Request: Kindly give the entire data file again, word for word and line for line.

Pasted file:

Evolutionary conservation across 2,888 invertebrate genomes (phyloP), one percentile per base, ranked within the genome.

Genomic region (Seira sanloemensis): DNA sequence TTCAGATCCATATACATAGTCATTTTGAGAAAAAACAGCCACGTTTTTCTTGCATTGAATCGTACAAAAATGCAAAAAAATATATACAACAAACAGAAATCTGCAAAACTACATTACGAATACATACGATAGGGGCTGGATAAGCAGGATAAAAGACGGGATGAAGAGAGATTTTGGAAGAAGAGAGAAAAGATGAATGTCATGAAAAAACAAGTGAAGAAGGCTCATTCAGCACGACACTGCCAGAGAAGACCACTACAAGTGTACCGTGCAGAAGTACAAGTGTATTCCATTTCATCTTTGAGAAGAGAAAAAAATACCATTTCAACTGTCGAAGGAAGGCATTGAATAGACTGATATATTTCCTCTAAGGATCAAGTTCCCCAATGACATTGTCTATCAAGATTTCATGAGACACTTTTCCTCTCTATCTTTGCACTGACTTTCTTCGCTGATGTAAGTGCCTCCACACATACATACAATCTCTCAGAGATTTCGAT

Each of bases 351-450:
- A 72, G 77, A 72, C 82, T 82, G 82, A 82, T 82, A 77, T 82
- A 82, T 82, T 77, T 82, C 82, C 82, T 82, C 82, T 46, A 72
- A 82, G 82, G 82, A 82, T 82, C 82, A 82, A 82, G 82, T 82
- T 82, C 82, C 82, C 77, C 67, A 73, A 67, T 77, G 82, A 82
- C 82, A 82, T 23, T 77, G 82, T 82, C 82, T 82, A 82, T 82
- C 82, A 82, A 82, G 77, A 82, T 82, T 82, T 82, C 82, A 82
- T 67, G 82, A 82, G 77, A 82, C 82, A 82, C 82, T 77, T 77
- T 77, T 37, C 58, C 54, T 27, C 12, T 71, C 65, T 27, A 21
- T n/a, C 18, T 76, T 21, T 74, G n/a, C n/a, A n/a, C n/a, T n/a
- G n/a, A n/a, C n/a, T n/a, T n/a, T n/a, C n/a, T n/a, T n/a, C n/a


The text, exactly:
Evolutionary conservation across 2,888 invertebrate genomes (phyloP), one percentile per base, ranked within the genome.

Genomic region (Seira sanloemensis): DNA sequence TTCAGATCCATATACATAGTCATTTTGAGAAAAAACAGCCACGTTTTTCTTGCATTGAATCGTACAAAAATGCAAAAAAATATATACAACAAACAGAAATCTGCAAAACTACATTACGAATACATACGATAGGGGCTGGATAAGCAGGATAAAAGACGGGATGAAGAGAGATTTTGGAAGAAGAGAGAAAAGATGAATGTCATGAAAAAACAAGTGAAGAAGGCTCATTCAGCACGACACTGCCAGAGAAGACCACTACAAGTGTACCGTGCAGAAGTACAAGTGTATTCCATTTCATCTTTGAGAAGAGAAAAAAATACCATTTCAACTGTCGAAGGAAGGCATTGAATAGACTGATATATTTCCTCTAAGGATCAAGTTCCCCAATGACATTGTCTATCAAGATTTCATGAGACACTTTTCCTCTCTATCTTTGCACTGACTTTCTTCGCTGATGTAAGTGCCTCCACACATACATACAATCTCTCAGAGATTTCGAT

Each of bases 351-450:
- A 72, G 77, A 72, C 82, T 82, G 82, A 82, T 82, A 77, T 82
- A 82, T 82, T 77, T 82, C 82, C 82, T 82, C 82, T 46, A 72
- A 82, G 82, G 82, A 82, T 82, C 82, A 82, A 82, G 82, T 82
- T 82, C 82, C 82, C 77, C 67, A 73, A 67, T 77, G 82, A 82
- C 82, A 82, T 23, T 77, G 82, T 82, C 82, T 82, A 82, T 82
- C 82, A 82, A 82, G 77, A 82, T 82, T 82, T 82, C 82, A 82
- T 67, G 82, A 82, G 77, A 82, C 82, A 82, C 82, T 77, T 77
- T 77, T 37, C 58, C 54, T 27, C 12, T 71, C 65, T 27, A 21
- T n/a, C 18, T 76, T 21, T 74, G n/a, C n/a, A n/a, C n/a, T n/a
- G n/a, A n/a, C n/a, T n/a, T n/a, T n/a, C n/a, T n/a, T n/a, C n/a